The report was prepared by Zsuzsanna Dolinai, Uzhhorod

Some thoughts from participants:

„First of all, thanks for confernce, I knew many news about Polish and Hungarian history. There was so many things I never known and how many we have something in common. Budapest is beautiful. I never had seen most beautiful city. I have known many interesting people too. My knowlegde about both politics was built up. I was in polish embassy. It was big experience.”

Agnieszka Zuzanna Ślęzak, Kielce
„For me last weekend, which I spent in Budapest and took part in "Conference on Hungarian - Polish friendship" was one of the best moments in my life. Now I truly know the meaning of brotherhood of those two countries. I had opportunity to learn about history of relationship of our nations and to have a first hand experience, thanks to great hospitality.”

Konrad Wójcik, Kielce
„For me, the ’Conference on Hungarian-Polish friendship’ was a great opportunity to meet some great foreign students. I listened to many speeches, authority of science, which in some way has changed my previous opinions in the sphere of economics and international relations. The conference made me realize that the Poles and Hungarians share many common issues and they should take care to maintain good relations.”

Izabela Stąpor, Kielce
„I was very glad to have participated in this conference, I did not even expect to have such a good time. The lectures were all very interesting I especially liked the lecture of Dr. Mária Puskely and Prof. Grzegorz W. Kolodko. I enjoyed the sightseeing on Sunday and the evening dinner and dance club the most among all programmes. It was exciting to stroll through the city as a citizen of Budapest, and watch Hungarian dances in the evening. By the dinner on Monday I had evidently found friends in the company of Hungarians living beyond Hungarian borders and Polish students. The friendliness and gentleness of Poles was not left behind at home, so it was not at all difficult to establish relations with them and further cultivate Polish-Hungarian friendship. They all showed interest towards Hungary and Hungarian people, and of course the reverse was also true. Apart from concrete facts, the mentality, nature and even their language could be recognized. This was the first time that I had the luck to get so close to a foreign group, and thanks to the directness of the Poles, I collected nothing but good experiences during socializing with them.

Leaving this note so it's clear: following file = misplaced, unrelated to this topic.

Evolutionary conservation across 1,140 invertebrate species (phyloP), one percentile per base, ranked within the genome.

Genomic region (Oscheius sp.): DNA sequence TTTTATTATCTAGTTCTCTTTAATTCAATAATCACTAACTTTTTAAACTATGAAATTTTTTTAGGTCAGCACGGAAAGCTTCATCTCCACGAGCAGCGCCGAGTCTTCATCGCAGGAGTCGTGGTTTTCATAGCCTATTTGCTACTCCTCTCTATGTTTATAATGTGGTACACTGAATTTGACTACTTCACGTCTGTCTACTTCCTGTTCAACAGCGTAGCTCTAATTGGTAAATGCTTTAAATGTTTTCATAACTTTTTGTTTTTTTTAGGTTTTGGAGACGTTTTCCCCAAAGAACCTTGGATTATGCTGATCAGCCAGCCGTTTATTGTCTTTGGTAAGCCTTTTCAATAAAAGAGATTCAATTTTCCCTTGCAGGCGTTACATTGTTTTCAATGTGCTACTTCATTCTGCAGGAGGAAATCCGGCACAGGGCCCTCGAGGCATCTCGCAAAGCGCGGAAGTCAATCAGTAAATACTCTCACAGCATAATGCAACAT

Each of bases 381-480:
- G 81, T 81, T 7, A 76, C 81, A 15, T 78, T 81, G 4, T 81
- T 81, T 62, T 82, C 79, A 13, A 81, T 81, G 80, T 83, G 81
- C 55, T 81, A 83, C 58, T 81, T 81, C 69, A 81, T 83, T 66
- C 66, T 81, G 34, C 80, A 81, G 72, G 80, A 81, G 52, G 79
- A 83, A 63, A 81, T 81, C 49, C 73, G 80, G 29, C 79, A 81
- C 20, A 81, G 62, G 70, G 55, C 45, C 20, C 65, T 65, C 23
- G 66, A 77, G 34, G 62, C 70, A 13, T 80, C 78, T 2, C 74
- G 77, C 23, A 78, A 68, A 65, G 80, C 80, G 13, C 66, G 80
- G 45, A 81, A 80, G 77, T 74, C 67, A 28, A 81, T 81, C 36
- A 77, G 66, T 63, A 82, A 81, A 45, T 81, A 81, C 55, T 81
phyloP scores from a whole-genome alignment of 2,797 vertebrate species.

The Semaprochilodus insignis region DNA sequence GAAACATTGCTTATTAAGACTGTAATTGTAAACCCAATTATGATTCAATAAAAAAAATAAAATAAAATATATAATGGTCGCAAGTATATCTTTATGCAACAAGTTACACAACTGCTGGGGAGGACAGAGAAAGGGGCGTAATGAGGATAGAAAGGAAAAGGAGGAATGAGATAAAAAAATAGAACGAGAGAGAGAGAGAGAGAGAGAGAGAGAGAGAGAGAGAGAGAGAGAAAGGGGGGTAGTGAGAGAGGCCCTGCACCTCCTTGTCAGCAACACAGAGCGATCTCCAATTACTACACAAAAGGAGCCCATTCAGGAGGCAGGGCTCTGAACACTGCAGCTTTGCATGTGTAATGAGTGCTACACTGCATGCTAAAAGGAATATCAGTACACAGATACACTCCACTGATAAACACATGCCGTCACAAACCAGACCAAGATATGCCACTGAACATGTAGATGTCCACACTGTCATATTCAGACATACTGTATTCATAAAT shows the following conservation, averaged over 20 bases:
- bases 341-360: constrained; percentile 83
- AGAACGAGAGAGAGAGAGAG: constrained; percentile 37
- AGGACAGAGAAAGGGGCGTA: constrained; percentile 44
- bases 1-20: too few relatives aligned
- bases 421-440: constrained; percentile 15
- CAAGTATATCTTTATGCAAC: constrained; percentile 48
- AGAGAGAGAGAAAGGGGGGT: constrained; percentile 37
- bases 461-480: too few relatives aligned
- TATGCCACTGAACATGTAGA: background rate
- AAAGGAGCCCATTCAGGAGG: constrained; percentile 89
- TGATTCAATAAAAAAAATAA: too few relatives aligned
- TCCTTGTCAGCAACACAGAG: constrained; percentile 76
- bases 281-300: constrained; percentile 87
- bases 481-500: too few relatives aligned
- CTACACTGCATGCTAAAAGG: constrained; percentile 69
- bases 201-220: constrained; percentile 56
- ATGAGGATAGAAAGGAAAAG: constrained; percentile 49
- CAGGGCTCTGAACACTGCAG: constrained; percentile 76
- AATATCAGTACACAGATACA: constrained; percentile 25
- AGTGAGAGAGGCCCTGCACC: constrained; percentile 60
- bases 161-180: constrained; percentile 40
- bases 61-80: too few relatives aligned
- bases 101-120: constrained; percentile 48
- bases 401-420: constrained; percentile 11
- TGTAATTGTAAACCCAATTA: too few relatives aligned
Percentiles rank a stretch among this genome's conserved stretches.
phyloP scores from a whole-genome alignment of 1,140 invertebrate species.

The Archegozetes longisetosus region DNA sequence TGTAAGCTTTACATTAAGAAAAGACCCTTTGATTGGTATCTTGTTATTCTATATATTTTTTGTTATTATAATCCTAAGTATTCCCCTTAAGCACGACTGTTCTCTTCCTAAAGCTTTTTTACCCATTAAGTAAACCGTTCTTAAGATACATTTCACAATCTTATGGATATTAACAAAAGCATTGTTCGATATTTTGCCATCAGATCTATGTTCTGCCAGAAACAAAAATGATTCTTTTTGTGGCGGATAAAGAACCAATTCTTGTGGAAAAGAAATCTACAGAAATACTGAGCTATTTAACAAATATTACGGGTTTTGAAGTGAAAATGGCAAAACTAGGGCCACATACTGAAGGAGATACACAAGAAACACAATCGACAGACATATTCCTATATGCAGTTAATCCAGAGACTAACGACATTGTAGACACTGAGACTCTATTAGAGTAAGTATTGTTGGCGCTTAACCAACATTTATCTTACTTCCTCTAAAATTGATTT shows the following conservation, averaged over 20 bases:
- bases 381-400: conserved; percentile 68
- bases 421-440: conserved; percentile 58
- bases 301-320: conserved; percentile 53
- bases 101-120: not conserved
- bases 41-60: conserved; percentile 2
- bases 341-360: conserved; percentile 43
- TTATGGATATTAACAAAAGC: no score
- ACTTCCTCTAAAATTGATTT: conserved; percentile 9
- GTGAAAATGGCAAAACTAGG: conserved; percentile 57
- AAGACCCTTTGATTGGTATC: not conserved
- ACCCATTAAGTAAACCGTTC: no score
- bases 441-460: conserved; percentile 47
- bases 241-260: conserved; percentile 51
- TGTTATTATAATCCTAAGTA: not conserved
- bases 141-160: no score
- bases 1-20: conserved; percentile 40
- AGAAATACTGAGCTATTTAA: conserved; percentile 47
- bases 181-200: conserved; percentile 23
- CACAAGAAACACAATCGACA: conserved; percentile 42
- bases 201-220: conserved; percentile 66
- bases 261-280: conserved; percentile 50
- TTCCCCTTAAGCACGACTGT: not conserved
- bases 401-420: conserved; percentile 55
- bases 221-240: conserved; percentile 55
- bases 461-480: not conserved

I can only praise the organisational arrangements, I was perfectly satisfied with everything. Besides the high standard professional and community activities, it was well observable that organizers also paid attention to the details (for example the accommodation, vegetarian guests) and endeavoured to fulfil all kinds of requests.
I hope that this rapidly evolving friendship with the Polish youngsters will endure among us and we will see each other again soon. Therefore, I would be very happy if a similar event would take place in the future, be it in Poland, because it would be a pleasure to me if I could visit them in their homeland.

I am glad to share my photos with the Foundation:
(https://picasaweb.google.com/106532794890603152600/KonferenciaAMagyarLengyelBaratsagrol2013Marc03?authkey=Gv1sRgCNmlgI-_s7j0zAE). Please do use them with confidence if necessary. I am curiously looking forward to the „official” photos of the conference as well!

Closing my lines I would like to thank you for everything. I will certainly follow the work of the organisation with interest to which herewith I would like to wish lots of success!”

Réka Dulai, Budapest